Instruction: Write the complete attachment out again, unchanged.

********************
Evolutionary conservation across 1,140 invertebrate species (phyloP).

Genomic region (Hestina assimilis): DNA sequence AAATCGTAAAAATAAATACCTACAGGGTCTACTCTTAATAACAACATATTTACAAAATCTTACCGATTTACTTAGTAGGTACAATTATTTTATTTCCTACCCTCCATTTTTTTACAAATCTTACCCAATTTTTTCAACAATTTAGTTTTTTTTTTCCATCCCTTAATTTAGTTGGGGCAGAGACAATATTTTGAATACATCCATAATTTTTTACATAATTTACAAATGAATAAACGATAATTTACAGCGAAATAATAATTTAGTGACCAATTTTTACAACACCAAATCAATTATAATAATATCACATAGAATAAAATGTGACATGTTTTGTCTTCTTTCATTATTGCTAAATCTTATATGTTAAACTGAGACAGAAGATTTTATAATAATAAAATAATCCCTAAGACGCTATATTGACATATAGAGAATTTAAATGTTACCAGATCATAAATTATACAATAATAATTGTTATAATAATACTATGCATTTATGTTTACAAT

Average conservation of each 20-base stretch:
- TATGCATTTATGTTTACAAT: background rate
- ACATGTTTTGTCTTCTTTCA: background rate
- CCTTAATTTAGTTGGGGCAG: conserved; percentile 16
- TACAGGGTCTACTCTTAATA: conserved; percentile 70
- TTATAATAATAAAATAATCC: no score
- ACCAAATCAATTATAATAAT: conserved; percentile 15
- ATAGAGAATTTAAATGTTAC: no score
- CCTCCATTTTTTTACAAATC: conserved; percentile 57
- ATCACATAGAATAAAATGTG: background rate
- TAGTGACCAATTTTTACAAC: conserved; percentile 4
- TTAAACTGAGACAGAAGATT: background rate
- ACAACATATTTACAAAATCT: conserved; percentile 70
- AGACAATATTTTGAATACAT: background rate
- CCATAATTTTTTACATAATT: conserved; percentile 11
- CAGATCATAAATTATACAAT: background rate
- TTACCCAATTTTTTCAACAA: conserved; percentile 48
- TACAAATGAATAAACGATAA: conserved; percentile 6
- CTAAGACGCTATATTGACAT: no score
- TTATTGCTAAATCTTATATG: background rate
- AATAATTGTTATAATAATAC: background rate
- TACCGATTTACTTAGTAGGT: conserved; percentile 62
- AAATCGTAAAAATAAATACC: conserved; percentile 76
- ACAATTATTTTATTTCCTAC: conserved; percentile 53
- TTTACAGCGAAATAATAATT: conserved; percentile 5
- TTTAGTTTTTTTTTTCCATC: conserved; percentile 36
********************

Evolutionary conservation across 1,140 invertebrate species (phyloP).

Genomic region (Hestina assimilis): DNA sequence AAATCGTAAAAATAAATACCTACAGGGTCTACTCTTAATAACAACATATTTACAAAATCTTACCGATTTACTTAGTAGGTACAATTATTTTATTTCCTACCCTCCATTTTTTTACAAATCTTACCCAATTTTTTCAACAATTTAGTTTTTTTTTTCCATCCCTTAATTTAGTTGGGGCAGAGACAATATTTTGAATACATCCATAATTTTTTACATAATTTACAAATGAATAAACGATAATTTACAGCGAAATAATAATTTAGTGACCAATTTTTACAACACCAAATCAATTATAATAATATCACATAGAATAAAATGTGACATGTTTTGTCTTCTTTCATTATTGCTAAATCTTATATGTTAAACTGAGACAGAAGATTTTATAATAATAAAATAATCCCTAAGACGCTATATTGACATATAGAGAATTTAAATGTTACCAGATCATAAATTATACAATAATAATTGTTATAATAATACTATGCATTTATGTTTACAAT

Average conservation of each 20-base stretch:
- TATGCATTTATGTTTACAAT: background rate
- ACATGTTTTGTCTTCTTTCA: background rate
- CCTTAATTTAGTTGGGGCAG: conserved; percentile 16
- TACAGGGTCTACTCTTAATA: conserved; percentile 70
- TTATAATAATAAAATAATCC: no score
- ACCAAATCAATTATAATAAT: conserved; percentile 15
- ATAGAGAATTTAAATGTTAC: no score
- CCTCCATTTTTTTACAAATC: conserved; percentile 57
- ATCACATAGAATAAAATGTG: background rate
- TAGTGACCAATTTTTACAAC: conserved; percentile 4
- TTAAACTGAGACAGAAGATT: background rate
- ACAACATATTTACAAAATCT: conserved; percentile 70
- AGACAATATTTTGAATACAT: background rate
- CCATAATTTTTTACATAATT: conserved; percentile 11
- CAGATCATAAATTATACAAT: background rate
- TTACCCAATTTTTTCAACAA: conserved; percentile 48
- TACAAATGAATAAACGATAA: conserved; percentile 6
- CTAAGACGCTATATTGACAT: no score
- TTATTGCTAAATCTTATATG: background rate
- AATAATTGTTATAATAATAC: background rate
- TACCGATTTACTTAGTAGGT: conserved; percentile 62
- AAATCGTAAAAATAAATACC: conserved; percentile 76
- ACAATTATTTTATTTCCTAC: conserved; percentile 53
- TTTACAGCGAAATAATAATT: conserved; percentile 5
- TTTAGTTTTTTTTTTCCATC: conserved; percentile 36